Green’s Dictionary of Slang

tripe n.1

also tripes, tripe box
[SE mid-15C–mid-18C]

1. [mid-18C+] the guts, the intestines, the stomach; thus double tripe n.1

2. in fig. use, the essence, ‘the guts’; thus one’s body, oneself.

In compounds

tripe-hound (n.) [SE tripe/tripe n.2 + -hound sfx]

1. [late 19C+] an unpleasant or contemptible person.

2. [20C+] (Aus./N.Z.) a dog, esp. a sheepdog.

3. [1900s-20s] a newspaper reporter or an informant.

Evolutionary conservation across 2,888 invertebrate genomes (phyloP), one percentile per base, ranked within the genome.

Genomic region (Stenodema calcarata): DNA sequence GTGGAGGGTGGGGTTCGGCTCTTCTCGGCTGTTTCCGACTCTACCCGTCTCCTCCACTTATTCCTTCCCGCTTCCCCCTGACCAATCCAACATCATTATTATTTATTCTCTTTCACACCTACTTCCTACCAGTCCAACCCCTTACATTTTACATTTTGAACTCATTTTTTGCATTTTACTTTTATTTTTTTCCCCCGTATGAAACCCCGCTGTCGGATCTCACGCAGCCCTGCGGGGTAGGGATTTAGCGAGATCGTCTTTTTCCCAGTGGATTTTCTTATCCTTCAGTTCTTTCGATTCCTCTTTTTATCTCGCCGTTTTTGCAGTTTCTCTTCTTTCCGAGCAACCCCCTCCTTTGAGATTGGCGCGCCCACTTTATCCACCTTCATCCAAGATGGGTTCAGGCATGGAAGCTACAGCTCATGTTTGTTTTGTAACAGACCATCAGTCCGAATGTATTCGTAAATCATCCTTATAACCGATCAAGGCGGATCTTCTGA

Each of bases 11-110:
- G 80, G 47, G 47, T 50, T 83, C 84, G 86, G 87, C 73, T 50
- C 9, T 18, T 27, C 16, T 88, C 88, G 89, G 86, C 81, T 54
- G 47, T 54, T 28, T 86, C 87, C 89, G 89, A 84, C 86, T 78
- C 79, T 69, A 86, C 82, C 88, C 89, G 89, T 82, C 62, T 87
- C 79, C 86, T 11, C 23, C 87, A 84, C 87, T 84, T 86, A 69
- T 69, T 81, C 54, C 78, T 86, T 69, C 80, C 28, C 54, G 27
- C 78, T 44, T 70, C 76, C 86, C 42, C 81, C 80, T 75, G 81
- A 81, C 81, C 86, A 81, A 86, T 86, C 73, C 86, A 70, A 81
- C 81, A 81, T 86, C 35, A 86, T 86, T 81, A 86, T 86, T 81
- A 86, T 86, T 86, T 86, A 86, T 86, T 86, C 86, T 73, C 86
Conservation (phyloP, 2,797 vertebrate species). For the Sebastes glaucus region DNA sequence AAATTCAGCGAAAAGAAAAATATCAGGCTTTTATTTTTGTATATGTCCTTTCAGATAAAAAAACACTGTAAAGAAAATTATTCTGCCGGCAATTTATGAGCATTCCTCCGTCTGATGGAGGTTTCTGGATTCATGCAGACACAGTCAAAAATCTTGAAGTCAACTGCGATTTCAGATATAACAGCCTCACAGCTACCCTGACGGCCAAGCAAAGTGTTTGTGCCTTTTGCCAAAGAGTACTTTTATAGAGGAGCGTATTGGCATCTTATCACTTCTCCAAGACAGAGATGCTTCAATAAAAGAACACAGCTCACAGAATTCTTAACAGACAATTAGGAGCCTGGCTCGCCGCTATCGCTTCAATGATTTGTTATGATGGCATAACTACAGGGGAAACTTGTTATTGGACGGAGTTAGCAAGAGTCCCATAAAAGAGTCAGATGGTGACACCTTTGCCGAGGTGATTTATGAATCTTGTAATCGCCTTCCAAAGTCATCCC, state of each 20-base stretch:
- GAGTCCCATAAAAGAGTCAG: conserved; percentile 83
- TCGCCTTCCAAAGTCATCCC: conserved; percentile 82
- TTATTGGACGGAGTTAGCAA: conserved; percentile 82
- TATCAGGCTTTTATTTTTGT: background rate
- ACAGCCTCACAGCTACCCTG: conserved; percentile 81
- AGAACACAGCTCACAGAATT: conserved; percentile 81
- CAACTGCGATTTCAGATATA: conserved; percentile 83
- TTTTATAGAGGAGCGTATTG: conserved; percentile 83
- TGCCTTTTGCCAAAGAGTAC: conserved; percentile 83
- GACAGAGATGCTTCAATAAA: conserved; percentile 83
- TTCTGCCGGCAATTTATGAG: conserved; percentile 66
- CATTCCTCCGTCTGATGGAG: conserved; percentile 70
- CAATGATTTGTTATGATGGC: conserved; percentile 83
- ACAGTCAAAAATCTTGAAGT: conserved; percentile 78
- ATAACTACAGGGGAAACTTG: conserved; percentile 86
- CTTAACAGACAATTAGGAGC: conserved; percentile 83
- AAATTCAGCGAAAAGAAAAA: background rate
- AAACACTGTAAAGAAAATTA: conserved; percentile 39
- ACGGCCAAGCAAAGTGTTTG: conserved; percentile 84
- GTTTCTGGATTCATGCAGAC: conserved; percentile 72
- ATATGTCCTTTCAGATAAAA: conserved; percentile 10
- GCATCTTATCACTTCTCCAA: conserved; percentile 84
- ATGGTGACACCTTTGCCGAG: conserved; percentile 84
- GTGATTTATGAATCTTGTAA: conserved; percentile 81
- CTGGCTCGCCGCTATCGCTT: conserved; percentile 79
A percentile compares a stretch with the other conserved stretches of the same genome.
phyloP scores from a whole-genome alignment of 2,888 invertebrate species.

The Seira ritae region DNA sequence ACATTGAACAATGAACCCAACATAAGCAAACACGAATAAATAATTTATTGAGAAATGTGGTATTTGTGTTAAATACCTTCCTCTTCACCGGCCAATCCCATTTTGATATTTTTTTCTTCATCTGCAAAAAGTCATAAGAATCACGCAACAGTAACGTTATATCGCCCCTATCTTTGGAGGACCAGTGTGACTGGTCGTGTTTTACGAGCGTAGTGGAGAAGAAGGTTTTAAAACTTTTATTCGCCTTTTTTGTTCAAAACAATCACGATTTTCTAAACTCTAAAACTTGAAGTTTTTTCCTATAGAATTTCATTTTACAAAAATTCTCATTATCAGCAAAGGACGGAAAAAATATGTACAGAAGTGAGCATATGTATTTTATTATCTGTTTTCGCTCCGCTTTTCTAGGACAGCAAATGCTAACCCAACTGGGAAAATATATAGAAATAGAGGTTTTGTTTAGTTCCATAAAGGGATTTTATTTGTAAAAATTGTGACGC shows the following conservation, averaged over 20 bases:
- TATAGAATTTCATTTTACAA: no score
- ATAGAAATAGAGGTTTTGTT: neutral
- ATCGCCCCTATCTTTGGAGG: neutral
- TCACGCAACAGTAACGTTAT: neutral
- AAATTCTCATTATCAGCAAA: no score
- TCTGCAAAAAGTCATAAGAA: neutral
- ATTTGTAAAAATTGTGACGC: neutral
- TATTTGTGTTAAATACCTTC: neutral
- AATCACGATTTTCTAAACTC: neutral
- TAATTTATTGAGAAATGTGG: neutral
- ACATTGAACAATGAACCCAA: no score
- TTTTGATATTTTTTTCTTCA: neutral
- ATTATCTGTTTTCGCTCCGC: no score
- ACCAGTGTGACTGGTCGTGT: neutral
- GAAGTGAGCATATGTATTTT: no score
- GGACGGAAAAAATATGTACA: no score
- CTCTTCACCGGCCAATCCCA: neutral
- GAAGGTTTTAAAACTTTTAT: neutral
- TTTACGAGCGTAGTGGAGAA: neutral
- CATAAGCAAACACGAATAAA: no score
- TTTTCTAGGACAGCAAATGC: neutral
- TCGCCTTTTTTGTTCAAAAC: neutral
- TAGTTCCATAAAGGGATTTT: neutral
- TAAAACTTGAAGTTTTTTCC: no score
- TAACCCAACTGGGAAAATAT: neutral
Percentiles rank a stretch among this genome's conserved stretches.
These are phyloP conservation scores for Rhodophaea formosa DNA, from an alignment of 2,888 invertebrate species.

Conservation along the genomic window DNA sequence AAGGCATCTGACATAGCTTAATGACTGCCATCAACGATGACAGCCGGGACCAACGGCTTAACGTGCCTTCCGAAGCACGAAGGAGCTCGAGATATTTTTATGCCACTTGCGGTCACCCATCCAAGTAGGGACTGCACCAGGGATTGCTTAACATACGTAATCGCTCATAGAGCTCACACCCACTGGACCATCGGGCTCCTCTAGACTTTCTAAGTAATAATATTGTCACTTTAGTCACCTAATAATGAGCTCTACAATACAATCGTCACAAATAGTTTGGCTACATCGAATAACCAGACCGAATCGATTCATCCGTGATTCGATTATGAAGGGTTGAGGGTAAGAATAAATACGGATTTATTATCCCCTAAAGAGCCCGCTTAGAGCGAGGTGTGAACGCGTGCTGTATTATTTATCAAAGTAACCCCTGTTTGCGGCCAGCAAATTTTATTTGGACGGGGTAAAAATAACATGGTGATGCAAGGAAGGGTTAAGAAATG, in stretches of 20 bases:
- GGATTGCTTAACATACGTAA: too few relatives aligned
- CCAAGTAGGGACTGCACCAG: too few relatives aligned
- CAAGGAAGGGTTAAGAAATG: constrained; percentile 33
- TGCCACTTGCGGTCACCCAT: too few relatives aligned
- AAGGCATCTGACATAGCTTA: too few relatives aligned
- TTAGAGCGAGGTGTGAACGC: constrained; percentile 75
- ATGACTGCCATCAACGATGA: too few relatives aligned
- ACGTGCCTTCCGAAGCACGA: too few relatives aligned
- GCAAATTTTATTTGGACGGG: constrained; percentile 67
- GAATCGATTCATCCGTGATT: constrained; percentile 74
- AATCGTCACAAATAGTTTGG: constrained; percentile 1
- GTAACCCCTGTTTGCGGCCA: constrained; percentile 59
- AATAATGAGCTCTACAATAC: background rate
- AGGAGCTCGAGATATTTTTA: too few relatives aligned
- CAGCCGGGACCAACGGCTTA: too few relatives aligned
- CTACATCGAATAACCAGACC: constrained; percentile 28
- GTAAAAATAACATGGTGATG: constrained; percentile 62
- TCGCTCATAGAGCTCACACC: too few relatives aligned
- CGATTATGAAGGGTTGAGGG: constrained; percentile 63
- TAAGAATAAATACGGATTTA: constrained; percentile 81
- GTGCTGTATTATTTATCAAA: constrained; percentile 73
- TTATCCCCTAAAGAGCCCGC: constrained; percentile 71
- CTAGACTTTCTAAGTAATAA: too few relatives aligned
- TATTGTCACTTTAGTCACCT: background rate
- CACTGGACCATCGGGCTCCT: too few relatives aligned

tripe-shop (n.)

[early 19C] the stomach.

tripe-wrap (n.)

[1900s] (Aus.) a newspaper.

In phrases

don’t bust your tripe(s)

[1980s+] (N.Z.) don’t get over-excited; don’t overdo things.

have someone by the tripes (v.)

[1900s] to have someone at a disadvantage.

tripe and trillibub (n.) (also tripes and trullibubs) [SE tripes and trillibubs, animal intestines]

[17C–early 19C] a nickname for a fat person.